Rhabdomyosarcoma (RMS) is a rare type of cancer that forms in soft tissue. RMS can occur at any age, but it most often affects children. Treatment usually involves chemotherapy, surgery, and radiation procedures. Now, new research by scientists at Cold Spring Harbor Laboratory demonstrates differentiation therapy as a new treatment option for RMS.

The findings are published in the journal Proceedings of the National Academy of Sciences in an article titled, “Myo-differentiation reporter screen reveals NF-Y as an activator of PAX3–FOXO1 in rhabdomyosarcoma.”

“Every successful medicine has its origin story. And research like this is the soil from which new drugs are born,” said Cold Spring Harbor Laboratory professor Christopher Vakoc, MD, PhD.

“Recurrent chromosomal rearrangements found in RMS produce the PAX3–FOXO1 fusion protein, which is an oncogenic driver and a dependency in this disease,” the researchers wrote. “One important function of PAX3–FOXO1 is to arrest myogenic differentiation, which is linked to the ability of RMS cells to gain an unlimited proliferation potential. Here, we developed a phenotypic screening strategy for identifying factors that collaborate with PAX3–FOXO1 to block myo-differentiation in RMS.”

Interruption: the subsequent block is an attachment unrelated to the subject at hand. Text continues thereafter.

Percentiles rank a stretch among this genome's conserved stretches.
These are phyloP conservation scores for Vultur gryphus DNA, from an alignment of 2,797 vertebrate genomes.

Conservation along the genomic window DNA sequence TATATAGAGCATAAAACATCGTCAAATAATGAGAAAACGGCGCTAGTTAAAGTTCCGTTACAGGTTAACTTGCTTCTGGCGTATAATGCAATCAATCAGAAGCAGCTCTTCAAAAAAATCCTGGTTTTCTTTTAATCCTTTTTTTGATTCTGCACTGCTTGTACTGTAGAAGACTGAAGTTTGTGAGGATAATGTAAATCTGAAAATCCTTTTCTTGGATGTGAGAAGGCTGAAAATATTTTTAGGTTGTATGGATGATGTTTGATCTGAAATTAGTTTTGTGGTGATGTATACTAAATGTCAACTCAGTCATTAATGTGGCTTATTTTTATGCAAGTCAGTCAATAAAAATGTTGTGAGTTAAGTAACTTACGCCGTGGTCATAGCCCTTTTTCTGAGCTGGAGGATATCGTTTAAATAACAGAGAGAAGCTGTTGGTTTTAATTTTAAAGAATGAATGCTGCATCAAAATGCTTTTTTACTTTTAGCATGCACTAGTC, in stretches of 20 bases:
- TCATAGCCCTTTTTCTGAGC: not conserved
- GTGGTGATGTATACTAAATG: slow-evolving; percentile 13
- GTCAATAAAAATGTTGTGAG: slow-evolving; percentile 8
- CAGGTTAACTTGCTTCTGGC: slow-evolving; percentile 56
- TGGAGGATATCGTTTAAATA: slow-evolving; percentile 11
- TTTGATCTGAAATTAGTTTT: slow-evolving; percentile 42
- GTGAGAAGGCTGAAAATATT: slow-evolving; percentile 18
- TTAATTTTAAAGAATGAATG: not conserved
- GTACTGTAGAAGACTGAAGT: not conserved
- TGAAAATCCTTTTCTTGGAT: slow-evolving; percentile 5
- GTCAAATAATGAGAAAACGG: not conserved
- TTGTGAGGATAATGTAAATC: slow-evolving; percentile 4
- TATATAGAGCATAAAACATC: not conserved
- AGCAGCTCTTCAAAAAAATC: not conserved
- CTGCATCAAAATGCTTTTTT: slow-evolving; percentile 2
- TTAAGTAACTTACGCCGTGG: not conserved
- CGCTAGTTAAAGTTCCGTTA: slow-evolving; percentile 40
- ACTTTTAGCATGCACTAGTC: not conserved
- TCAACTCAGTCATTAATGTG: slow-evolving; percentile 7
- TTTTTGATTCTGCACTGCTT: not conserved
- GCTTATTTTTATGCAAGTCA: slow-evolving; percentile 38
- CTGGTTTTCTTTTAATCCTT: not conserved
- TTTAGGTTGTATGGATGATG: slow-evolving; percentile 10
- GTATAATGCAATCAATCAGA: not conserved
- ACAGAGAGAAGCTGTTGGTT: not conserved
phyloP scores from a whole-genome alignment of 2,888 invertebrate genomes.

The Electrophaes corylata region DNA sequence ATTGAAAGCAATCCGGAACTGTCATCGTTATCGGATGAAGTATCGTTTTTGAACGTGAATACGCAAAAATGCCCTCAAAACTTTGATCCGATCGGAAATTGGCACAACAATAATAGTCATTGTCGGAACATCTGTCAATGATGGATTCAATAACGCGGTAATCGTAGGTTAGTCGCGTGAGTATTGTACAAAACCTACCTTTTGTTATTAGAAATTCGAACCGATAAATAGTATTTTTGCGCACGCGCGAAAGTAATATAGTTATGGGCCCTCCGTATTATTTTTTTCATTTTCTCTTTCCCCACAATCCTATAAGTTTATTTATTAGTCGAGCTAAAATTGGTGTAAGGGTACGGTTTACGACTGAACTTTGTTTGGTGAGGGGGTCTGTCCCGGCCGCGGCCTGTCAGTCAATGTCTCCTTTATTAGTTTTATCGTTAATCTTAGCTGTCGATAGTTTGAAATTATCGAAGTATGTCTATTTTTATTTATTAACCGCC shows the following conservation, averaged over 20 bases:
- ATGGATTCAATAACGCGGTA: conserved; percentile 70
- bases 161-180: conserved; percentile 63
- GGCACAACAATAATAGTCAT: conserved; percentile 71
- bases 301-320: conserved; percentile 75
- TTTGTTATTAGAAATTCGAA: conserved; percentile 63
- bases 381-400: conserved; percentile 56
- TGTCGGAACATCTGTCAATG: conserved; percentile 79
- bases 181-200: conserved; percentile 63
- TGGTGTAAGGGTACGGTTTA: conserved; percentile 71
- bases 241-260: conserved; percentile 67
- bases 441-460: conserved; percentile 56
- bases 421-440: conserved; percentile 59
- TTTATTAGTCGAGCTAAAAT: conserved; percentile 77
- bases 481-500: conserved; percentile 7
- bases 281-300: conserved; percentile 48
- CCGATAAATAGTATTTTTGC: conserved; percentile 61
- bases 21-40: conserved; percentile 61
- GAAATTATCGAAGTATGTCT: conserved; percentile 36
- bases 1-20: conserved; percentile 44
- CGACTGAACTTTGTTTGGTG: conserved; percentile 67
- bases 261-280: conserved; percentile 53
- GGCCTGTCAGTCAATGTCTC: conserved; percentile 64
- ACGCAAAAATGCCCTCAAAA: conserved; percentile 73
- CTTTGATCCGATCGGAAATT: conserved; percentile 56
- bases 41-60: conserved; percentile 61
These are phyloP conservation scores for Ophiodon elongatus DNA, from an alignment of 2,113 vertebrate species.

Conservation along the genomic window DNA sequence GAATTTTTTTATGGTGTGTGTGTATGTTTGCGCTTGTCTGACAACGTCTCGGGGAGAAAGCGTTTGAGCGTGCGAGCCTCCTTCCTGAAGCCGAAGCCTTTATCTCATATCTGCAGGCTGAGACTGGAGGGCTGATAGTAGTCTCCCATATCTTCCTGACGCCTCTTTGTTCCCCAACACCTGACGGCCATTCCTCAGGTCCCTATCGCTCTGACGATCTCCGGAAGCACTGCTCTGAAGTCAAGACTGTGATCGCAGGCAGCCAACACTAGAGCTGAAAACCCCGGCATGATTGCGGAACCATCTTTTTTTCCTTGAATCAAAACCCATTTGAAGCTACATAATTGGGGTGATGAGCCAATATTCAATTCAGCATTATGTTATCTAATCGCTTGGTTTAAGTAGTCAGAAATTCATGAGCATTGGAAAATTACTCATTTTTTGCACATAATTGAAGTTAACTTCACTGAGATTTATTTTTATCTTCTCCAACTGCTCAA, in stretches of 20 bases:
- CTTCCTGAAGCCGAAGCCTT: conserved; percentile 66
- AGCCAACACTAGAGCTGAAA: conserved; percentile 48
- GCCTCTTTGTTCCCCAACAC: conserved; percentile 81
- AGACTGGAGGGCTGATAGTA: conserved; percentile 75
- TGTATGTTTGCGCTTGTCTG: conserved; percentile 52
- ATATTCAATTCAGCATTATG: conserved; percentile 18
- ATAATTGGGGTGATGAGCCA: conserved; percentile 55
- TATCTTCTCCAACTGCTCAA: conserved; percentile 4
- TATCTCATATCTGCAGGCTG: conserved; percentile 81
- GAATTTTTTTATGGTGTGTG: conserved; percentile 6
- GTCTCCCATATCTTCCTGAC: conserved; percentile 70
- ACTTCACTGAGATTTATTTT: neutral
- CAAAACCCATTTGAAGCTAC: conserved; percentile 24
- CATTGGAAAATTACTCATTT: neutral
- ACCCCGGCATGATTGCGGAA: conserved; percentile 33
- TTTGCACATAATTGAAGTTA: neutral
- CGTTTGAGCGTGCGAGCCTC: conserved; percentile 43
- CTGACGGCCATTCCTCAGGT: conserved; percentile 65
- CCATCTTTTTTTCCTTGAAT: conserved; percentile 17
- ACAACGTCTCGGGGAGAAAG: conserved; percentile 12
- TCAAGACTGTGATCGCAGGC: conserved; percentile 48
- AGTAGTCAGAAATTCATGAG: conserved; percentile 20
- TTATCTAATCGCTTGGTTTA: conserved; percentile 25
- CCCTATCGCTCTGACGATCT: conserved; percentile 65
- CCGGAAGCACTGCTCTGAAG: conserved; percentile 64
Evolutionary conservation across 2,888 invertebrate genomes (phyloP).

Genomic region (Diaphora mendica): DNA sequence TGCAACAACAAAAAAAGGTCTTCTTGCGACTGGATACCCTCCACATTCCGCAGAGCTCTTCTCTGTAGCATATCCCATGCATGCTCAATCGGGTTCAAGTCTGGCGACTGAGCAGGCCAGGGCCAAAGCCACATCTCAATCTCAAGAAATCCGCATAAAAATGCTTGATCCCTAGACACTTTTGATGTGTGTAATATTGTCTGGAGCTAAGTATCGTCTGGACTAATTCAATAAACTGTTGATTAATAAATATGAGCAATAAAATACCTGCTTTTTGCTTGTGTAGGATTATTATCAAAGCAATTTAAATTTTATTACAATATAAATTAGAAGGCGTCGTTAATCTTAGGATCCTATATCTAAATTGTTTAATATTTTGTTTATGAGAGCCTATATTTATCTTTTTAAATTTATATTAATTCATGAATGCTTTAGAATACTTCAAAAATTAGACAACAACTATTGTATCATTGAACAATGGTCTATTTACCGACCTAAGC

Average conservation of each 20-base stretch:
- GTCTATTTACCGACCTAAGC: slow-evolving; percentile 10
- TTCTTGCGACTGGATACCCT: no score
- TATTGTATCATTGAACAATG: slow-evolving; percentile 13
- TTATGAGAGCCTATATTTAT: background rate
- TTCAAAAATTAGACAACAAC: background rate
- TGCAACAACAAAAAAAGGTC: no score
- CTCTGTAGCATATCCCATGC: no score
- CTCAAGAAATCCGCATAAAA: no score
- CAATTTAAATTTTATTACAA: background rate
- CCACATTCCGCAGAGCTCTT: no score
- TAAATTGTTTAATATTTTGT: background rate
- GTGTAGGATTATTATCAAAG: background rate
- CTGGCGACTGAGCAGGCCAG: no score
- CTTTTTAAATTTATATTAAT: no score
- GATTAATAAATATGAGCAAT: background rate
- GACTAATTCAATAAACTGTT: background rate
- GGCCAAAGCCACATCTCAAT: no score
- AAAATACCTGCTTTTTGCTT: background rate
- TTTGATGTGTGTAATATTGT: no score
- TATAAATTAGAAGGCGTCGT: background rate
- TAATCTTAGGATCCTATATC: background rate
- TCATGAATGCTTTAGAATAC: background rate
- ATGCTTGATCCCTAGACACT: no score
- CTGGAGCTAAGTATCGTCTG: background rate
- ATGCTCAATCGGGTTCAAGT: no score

For six years, Vakoc’s lab has been on a mission to transform sarcoma cells into regularly functioning tissue cells.

Vakoc and his team created a new genetic screening technique. Using genome-editing technology, they hunted down genes that, when disrupted, would force RMS cells to become muscle cells. That’s when a protein called NF-Y emerged. With NF-Y impaired, the scientists witnessed an astonishing transformation.

“The cells literally turn into muscle,” Vakoc said. The tumor loses all cancer attributes. They’re switching from a cell that just wants to make more of itself to cells devoted to contraction. Because all its energy and resources are now devoted to contraction, it can’t go back to this multiplying state.”

This newfound relationship between NF-Y and RMS may set off the chain reaction needed to bring differentiation therapy to patients. And the mission doesn’t stop at RMS. The technology could be applicable to other cancer types. If so, scientists may someday work out how to turn other tumors into healthy cells.

“This technology can allow you to take any cancer and go hunting for how to cause it to differentiate,” Vakoc explained. “This might be a key step toward making differentiation therapy more accessible.”

Previously, Vakoc and his team succeeded in transforming Ewing sarcoma cells into healthy tissue cells.

The new findings may offer patients a new treatment option and may lead to further studies using differentiation therapy.

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